Netflix will spend US$6 billion (AU$8.7 billion) to create original programming for 2016. Chief content officer Ted Sarandos revealed on Sunday that the US on-demand Internet streaming media will have 600 hours of original content for the year.

“We’re going to spend in 2016 about US$5 billion (AU$7.3 billion) on content on a P&L basis, which means about US$6 billion (AU$ 8.7 billion) in cash,” Sarandos was quoted by EW as saying at the Television Critics Association’s press tour in California, US.

“We are running a global network, one that is not easily comparable in business or cultural terms,” he further boasted. “We’re not courting advertisers because we’re not targeting a single demographic.”

If 600 hours of original programming sounds too much, Sarandos begged to differ. In fact, he didn’t think there was “too much TV.” But if it was, somebody else would have to slow down because, as he reiterated, Netflix isn’t slowing down. “…we have big plans for 2016 and beyond.”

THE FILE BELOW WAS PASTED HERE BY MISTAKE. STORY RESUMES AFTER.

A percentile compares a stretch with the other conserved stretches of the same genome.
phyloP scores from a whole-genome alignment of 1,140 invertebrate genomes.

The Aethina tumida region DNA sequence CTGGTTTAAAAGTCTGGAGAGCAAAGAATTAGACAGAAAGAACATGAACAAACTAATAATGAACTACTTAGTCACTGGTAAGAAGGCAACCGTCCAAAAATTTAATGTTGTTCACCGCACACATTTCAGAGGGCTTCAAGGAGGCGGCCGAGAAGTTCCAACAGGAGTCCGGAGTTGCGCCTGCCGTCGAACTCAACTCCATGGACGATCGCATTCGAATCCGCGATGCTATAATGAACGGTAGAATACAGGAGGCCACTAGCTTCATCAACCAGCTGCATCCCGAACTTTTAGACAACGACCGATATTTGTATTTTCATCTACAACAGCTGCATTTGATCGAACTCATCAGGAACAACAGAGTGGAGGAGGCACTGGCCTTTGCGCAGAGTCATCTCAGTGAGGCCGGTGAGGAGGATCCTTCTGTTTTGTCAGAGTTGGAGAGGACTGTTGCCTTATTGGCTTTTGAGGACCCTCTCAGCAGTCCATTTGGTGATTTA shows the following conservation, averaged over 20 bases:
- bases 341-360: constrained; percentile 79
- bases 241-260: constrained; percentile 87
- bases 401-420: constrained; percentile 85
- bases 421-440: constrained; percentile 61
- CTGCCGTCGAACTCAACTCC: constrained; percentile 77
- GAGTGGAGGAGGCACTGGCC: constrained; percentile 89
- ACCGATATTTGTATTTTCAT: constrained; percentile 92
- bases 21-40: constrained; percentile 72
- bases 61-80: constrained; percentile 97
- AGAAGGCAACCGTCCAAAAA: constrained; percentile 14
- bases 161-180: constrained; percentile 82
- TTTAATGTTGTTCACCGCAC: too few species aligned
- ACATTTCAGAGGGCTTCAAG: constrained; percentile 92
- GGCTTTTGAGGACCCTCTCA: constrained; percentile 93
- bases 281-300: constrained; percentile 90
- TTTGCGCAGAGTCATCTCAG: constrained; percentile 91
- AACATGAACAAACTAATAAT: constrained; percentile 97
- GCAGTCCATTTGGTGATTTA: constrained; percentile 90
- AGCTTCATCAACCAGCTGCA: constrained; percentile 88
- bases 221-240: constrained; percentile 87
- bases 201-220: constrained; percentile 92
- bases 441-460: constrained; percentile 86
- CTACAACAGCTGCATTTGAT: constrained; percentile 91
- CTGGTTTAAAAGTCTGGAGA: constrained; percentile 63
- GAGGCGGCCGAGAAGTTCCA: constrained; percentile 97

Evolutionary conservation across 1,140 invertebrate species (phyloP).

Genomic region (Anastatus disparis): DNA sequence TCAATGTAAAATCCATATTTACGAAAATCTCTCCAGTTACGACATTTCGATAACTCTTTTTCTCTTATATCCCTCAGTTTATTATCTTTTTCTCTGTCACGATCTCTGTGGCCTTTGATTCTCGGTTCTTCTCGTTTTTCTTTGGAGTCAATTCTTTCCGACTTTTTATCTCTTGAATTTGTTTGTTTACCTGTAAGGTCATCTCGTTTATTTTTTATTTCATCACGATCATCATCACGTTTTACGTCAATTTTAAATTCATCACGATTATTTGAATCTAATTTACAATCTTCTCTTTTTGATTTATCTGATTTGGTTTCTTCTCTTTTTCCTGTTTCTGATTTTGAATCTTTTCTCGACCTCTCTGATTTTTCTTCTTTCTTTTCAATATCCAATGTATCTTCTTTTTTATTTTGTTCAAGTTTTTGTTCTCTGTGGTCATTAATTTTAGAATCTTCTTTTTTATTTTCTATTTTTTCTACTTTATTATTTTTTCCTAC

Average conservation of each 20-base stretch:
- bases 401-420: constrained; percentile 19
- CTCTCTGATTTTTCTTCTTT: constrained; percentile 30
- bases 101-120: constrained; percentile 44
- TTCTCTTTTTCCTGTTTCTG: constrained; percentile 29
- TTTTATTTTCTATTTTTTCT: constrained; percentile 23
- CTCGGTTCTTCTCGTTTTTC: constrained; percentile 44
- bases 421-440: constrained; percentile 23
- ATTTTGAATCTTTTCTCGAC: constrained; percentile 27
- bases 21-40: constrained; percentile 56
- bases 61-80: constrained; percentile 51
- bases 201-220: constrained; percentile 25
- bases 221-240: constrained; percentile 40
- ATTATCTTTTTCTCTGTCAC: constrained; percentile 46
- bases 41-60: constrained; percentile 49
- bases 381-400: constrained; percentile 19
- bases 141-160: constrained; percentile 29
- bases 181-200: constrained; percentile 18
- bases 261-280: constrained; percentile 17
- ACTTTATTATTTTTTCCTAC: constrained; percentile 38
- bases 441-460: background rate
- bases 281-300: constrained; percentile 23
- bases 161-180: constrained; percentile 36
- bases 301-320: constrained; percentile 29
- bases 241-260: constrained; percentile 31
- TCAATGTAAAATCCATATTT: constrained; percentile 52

His comment was in answer to US cable channel FX’s CEO, John Landgraf, who said at the “Too Much TV” discussion months ago there would be a peak TV in the US in 2016 or 2017, but there would be a decline after.

“I don’t see a collapse, but a contraction,” he was quoted by Deadline as saying. “There is still going to be a lot of TV for the foreseeable future.”

Geo-dodgers beware

Netflix recently announced that it would ban VPN use by subscribers. There are those who use virtual private networks (VPN) to dodge Netflix’s geographical restriction. In Australia, there are people who, instead of subscribing to the local Netflix, use VPN and subscribe to Netflix US, which has more content in its library than Netflix Australia.

“We look forward to offering all of our content everywhere to consumers being able to enjoy all of Netflix without using a proxy. That’s the goal we will keep pushing,” David Fullagar, the vice president of content delivery architecture, wrote on a blog post.